ST. LOUIS–(KMOX)–Like the old love song Stuck in the Middle with You, the local job market appears somewhere between recession and full recovery.
“What is happening is companies are sitting on a lot of money,” said Michael Holmes Executive Director of the St. Louis Agency on Training and Employment, “A lot of companies have openings. They’re stretching their employees to the max. And they’re not willing to take that risk.”
Compared to before the recession, Holmes says 30,000 fewer people are working in the region, and those with a job are finding their salaries aren’t growing like they used to.
“You don’t see the increase in salaries you used to see when people used to get a raise every year,” Holmes said.
New hires in the St. Louis job market are also finding another grim fact of life — contract work. Instead of a job with health care and retirement benefits, many new hires are being offered two-to-three year contracts with no benefits.
Rising gasoline prices — now bumping near $4 a gallon here — are also putting pressure on employee’s disposable income and on the willingness of companies to hire new workers.
“I think it’s going to affect the bottom line of companies,” Holmes said, “because they have fuel costs and they’re going to raise prices.”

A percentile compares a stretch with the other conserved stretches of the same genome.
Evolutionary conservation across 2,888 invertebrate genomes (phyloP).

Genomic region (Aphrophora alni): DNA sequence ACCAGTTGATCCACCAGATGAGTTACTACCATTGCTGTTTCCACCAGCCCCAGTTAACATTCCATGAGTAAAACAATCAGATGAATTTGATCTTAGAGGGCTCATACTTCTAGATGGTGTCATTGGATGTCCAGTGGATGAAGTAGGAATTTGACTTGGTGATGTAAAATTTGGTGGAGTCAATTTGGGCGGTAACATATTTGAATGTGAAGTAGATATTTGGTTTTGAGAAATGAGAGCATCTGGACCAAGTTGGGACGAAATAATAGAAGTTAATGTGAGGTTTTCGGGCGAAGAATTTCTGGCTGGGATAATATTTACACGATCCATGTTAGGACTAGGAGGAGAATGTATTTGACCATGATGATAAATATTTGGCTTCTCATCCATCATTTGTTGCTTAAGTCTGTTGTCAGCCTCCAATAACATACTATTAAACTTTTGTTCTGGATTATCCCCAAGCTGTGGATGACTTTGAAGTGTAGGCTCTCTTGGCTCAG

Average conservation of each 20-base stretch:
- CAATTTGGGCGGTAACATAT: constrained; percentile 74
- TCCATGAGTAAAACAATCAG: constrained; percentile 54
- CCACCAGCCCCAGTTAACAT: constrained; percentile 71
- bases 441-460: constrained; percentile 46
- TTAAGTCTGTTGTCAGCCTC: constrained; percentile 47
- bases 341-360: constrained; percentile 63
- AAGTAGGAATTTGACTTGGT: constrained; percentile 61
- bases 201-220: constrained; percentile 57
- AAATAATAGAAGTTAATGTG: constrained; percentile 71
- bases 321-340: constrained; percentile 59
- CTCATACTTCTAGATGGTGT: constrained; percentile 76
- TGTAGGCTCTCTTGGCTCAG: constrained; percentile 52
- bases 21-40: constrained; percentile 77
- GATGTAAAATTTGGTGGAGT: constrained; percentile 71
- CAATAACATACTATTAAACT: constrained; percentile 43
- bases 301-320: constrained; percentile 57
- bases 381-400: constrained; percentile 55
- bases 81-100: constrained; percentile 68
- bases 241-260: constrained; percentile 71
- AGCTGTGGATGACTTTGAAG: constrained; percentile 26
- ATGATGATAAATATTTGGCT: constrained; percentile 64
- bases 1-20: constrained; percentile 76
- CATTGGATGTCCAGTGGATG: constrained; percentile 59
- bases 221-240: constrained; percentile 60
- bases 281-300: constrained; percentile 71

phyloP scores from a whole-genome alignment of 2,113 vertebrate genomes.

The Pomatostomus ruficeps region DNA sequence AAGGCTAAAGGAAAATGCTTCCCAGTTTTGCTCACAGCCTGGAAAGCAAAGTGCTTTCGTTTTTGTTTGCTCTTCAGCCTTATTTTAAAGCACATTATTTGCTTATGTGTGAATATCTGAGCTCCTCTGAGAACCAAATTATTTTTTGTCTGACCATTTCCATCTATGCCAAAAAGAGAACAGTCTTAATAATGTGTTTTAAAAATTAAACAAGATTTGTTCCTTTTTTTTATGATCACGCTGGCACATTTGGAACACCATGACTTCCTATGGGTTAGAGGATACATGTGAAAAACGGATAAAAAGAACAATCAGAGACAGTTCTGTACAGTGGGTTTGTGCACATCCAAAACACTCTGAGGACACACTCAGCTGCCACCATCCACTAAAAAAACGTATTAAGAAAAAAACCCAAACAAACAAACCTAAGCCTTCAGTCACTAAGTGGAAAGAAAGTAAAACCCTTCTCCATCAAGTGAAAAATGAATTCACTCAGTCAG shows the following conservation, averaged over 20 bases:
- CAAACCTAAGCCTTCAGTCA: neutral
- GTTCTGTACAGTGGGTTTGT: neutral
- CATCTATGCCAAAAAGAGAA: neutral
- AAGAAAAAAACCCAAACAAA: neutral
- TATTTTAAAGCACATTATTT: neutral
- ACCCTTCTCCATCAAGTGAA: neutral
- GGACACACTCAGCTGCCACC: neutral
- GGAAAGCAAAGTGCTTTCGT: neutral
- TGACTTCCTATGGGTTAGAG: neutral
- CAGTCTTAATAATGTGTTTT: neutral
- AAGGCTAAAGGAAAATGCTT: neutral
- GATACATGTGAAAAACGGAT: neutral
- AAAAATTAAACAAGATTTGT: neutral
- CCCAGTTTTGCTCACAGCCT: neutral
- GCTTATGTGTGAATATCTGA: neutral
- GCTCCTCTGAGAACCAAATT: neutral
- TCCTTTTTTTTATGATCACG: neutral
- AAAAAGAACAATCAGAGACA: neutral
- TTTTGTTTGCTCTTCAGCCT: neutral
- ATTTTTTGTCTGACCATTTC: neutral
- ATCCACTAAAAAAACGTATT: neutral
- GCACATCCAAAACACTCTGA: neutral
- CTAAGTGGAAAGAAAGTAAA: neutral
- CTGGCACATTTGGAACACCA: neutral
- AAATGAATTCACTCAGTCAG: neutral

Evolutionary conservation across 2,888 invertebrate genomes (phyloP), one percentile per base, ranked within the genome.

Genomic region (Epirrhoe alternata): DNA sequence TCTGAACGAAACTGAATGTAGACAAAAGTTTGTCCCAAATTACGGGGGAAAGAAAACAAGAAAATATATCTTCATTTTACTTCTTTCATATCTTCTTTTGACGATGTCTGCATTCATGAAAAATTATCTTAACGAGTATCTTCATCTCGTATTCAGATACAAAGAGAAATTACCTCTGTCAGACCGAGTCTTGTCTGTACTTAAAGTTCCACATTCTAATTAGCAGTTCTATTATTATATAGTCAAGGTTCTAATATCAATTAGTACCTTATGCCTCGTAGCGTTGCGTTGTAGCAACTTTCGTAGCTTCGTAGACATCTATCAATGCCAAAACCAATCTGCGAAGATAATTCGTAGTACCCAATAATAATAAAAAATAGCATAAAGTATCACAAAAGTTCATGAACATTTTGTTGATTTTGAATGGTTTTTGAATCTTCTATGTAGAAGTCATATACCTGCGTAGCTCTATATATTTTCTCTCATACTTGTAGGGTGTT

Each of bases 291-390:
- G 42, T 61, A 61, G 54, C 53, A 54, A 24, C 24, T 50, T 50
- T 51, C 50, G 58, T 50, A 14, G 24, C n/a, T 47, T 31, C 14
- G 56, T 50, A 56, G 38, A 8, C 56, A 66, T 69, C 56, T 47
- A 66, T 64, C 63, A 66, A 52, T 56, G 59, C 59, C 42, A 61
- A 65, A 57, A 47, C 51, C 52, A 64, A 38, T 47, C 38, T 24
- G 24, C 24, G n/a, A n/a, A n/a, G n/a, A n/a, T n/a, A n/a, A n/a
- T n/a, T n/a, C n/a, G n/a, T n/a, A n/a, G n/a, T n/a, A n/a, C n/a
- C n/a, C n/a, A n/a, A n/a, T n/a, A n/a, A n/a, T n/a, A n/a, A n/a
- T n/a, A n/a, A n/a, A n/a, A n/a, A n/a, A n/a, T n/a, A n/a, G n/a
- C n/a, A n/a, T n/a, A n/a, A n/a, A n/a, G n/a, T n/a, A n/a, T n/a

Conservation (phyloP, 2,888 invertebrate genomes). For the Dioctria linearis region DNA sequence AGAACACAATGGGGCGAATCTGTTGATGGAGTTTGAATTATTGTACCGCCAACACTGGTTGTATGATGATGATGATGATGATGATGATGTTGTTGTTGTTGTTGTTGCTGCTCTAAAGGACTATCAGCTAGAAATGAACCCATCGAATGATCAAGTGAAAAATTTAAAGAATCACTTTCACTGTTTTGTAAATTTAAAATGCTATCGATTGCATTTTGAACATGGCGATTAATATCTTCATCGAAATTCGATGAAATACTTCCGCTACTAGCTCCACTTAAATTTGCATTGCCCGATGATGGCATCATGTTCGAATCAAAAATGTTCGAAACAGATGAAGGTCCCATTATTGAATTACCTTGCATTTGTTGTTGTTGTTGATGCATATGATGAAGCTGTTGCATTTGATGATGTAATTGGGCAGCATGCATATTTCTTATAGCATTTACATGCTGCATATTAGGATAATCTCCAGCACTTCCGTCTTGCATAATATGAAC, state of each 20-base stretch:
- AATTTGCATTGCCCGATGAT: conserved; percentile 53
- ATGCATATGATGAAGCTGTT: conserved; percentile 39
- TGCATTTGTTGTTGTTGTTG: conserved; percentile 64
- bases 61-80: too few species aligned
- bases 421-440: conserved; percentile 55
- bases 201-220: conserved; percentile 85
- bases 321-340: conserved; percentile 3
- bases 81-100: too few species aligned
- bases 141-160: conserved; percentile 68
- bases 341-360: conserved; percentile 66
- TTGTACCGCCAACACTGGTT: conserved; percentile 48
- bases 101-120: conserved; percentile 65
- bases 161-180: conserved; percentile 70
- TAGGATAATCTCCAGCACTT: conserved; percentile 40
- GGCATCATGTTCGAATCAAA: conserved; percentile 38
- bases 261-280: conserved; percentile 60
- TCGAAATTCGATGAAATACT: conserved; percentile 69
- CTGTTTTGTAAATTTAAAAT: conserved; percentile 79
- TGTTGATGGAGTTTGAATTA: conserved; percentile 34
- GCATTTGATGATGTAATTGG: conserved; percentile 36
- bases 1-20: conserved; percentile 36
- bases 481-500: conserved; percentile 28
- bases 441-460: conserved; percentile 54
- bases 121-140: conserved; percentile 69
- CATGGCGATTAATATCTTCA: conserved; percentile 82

The quandary about where we are, and whether the local job market is getting better or backsliding, was highlighted in two conflicting reports on layoffs just released.
Last week, the U.S. Department of Labor released February data showing mass layoffs were down in Missouri. (There were seven big layoffs compared to 17 last February.)
Contradicting that good news, a report this week from the State of Missouri warns more future layoffs may be on the horizon. The Missouri Department of Economic Development reports employers across the state have filed eight notices this month warning of some 1,200 layoffs that are planned, compared with 614 planned layoffs last month.
Economist Jacqueline Midkiff with the U.S. Bureau of Labor Statistics says the report on future layoffs appear accurate, but it may be premature to describe the data as a “trend.”
“One company closing doesn’t make a trend,” Midkiff said, “There could be other factors for that company closing.”
Last week, the state reported Missouri’s seasonally adjusted unemployment rate fell to 7.4 percent in February. That’s a drop from 7.5 percent in January.